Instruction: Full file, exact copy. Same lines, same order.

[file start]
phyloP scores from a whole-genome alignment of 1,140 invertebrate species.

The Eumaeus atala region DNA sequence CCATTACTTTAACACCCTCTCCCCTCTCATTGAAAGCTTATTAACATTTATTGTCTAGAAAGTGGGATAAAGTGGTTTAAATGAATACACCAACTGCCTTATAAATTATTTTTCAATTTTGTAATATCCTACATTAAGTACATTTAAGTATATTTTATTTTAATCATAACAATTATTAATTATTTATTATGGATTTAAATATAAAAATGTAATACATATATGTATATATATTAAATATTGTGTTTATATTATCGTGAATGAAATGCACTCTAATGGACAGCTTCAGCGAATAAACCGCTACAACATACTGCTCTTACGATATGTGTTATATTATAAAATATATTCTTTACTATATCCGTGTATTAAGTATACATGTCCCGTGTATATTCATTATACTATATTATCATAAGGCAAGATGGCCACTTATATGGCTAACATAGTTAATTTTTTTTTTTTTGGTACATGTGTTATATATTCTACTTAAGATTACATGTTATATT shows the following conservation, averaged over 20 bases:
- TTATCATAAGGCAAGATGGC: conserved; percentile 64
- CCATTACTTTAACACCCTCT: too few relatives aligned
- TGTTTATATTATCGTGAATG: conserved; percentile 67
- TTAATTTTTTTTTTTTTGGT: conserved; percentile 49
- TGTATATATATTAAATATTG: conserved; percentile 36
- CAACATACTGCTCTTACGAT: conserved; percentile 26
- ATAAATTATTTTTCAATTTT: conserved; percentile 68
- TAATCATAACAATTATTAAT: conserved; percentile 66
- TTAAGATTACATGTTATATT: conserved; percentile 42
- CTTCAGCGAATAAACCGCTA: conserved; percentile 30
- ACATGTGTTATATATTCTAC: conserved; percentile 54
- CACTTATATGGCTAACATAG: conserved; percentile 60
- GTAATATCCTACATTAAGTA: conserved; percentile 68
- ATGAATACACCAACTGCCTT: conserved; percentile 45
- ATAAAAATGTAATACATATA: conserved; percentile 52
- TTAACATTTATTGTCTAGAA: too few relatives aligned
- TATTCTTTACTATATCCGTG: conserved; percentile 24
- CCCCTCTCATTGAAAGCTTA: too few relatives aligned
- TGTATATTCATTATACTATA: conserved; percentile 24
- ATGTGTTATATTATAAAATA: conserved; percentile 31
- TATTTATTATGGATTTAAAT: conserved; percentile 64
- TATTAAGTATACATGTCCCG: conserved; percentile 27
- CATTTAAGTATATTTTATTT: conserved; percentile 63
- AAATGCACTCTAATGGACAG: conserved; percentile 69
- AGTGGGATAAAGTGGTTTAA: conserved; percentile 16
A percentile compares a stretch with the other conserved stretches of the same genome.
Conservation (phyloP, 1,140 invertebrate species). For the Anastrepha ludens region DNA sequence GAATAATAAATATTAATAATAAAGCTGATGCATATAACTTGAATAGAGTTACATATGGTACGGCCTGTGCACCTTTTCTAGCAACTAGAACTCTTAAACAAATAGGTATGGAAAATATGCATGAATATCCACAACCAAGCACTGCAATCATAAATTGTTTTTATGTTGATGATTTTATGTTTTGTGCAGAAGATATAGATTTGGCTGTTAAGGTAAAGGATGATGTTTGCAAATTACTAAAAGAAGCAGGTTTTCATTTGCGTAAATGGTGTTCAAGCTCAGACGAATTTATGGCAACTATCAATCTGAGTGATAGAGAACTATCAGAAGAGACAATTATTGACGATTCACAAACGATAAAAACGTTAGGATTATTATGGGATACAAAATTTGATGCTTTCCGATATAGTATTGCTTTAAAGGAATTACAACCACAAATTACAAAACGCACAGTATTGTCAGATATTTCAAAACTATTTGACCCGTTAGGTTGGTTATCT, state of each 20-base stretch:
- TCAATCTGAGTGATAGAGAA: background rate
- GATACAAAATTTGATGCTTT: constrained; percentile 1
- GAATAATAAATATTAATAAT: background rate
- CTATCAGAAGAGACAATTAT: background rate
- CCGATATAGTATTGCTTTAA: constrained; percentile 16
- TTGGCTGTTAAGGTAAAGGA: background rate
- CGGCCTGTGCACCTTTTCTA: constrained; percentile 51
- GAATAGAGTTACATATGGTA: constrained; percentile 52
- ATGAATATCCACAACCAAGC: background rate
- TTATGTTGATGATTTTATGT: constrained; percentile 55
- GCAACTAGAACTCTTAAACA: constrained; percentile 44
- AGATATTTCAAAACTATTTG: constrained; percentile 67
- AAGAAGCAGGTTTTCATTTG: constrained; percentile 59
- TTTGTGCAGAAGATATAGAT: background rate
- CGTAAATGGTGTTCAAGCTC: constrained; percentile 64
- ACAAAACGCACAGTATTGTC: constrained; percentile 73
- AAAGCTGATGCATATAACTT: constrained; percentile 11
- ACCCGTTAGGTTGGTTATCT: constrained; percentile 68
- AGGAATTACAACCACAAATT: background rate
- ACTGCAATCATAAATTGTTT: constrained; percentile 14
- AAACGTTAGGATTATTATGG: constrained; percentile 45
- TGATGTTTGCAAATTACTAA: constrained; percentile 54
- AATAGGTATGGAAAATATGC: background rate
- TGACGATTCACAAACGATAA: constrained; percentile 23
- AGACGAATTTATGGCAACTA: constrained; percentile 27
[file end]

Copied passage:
phyloP scores from a whole-genome alignment of 1,140 invertebrate species.

The Eumaeus atala region DNA sequence CCATTACTTTAACACCCTCTCCCCTCTCATTGAAAGCTTATTAACATTTATTGTCTAGAAAGTGGGATAAAGTGGTTTAAATGAATACACCAACTGCCTTATAAATTATTTTTCAATTTTGTAATATCCTACATTAAGTACATTTAAGTATATTTTATTTTAATCATAACAATTATTAATTATTTATTATGGATTTAAATATAAAAATGTAATACATATATGTATATATATTAAATATTGTGTTTATATTATCGTGAATGAAATGCACTCTAATGGACAGCTTCAGCGAATAAACCGCTACAACATACTGCTCTTACGATATGTGTTATATTATAAAATATATTCTTTACTATATCCGTGTATTAAGTATACATGTCCCGTGTATATTCATTATACTATATTATCATAAGGCAAGATGGCCACTTATATGGCTAACATAGTTAATTTTTTTTTTTTTGGTACATGTGTTATATATTCTACTTAAGATTACATGTTATATT shows the following conservation, averaged over 20 bases:
- TTATCATAAGGCAAGATGGC: conserved; percentile 64
- CCATTACTTTAACACCCTCT: too few relatives aligned
- TGTTTATATTATCGTGAATG: conserved; percentile 67
- TTAATTTTTTTTTTTTTGGT: conserved; percentile 49
- TGTATATATATTAAATATTG: conserved; percentile 36
- CAACATACTGCTCTTACGAT: conserved; percentile 26
- ATAAATTATTTTTCAATTTT: conserved; percentile 68
- TAATCATAACAATTATTAAT: conserved; percentile 66
- TTAAGATTACATGTTATATT: conserved; percentile 42
- CTTCAGCGAATAAACCGCTA: conserved; percentile 30
- ACATGTGTTATATATTCTAC: conserved; percentile 54
- CACTTATATGGCTAACATAG: conserved; percentile 60
- GTAATATCCTACATTAAGTA: conserved; percentile 68
- ATGAATACACCAACTGCCTT: conserved; percentile 45
- ATAAAAATGTAATACATATA: conserved; percentile 52
- TTAACATTTATTGTCTAGAA: too few relatives aligned
- TATTCTTTACTATATCCGTG: conserved; percentile 24
- CCCCTCTCATTGAAAGCTTA: too few relatives aligned
- TGTATATTCATTATACTATA: conserved; percentile 24
- ATGTGTTATATTATAAAATA: conserved; percentile 31
- TATTTATTATGGATTTAAAT: conserved; percentile 64
- TATTAAGTATACATGTCCCG: conserved; percentile 27
- CATTTAAGTATATTTTATTT: conserved; percentile 63
- AAATGCACTCTAATGGACAG: conserved; percentile 69
- AGTGGGATAAAGTGGTTTAA: conserved; percentile 16
A percentile compares a stretch with the other conserved stretches of the same genome.
Conservation (phyloP, 1,140 invertebrate species). For the Anastrepha ludens region DNA sequence GAATAATAAATATTAATAATAAAGCTGATGCATATAACTTGAATAGAGTTACATATGGTACGGCCTGTGCACCTTTTCTAGCAACTAGAACTCTTAAACAAATAGGTATGGAAAATATGCATGAATATCCACAACCAAGCACTGCAATCATAAATTGTTTTTATGTTGATGATTTTATGTTTTGTGCAGAAGATATAGATTTGGCTGTTAAGGTAAAGGATGATGTTTGCAAATTACTAAAAGAAGCAGGTTTTCATTTGCGTAAATGGTGTTCAAGCTCAGACGAATTTATGGCAACTATCAATCTGAGTGATAGAGAACTATCAGAAGAGACAATTATTGACGATTCACAAACGATAAAAACGTTAGGATTATTATGGGATACAAAATTTGATGCTTTCCGATATAGTATTGCTTTAAAGGAATTACAACCACAAATTACAAAACGCACAGTATTGTCAGATATTTCAAAACTATTTGACCCGTTAGGTTGGTTATCT, state of each 20-base stretch:
- TCAATCTGAGTGATAGAGAA: background rate
- GATACAAAATTTGATGCTTT: constrained; percentile 1
- GAATAATAAATATTAATAAT: background rate
- CTATCAGAAGAGACAATTAT: background rate
- CCGATATAGTATTGCTTTAA: constrained; percentile 16
- TTGGCTGTTAAGGTAAAGGA: background rate
- CGGCCTGTGCACCTTTTCTA: constrained; percentile 51
- GAATAGAGTTACATATGGTA: constrained; percentile 52
- ATGAATATCCACAACCAAGC: background rate
- TTATGTTGATGATTTTATGT: constrained; percentile 55
- GCAACTAGAACTCTTAAACA: constrained; percentile 44
- AGATATTTCAAAACTATTTG: constrained; percentile 67
- AAGAAGCAGGTTTTCATTTG: constrained; percentile 59
- TTTGTGCAGAAGATATAGAT: background rate
- CGTAAATGGTGTTCAAGCTC: constrained; percentile 64
- ACAAAACGCACAGTATTGTC: constrained; percentile 73
- AAAGCTGATGCATATAACTT: constrained; percentile 11
- ACCCGTTAGGTTGGTTATCT: constrained; percentile 68
- AGGAATTACAACCACAAATT: background rate
- ACTGCAATCATAAATTGTTT: constrained; percentile 14
- AAACGTTAGGATTATTATGG: constrained; percentile 45
- TGATGTTTGCAAATTACTAA: constrained; percentile 54
- AATAGGTATGGAAAATATGC: background rate
- TGACGATTCACAAACGATAA: constrained; percentile 23
- AGACGAATTTATGGCAACTA: constrained; percentile 27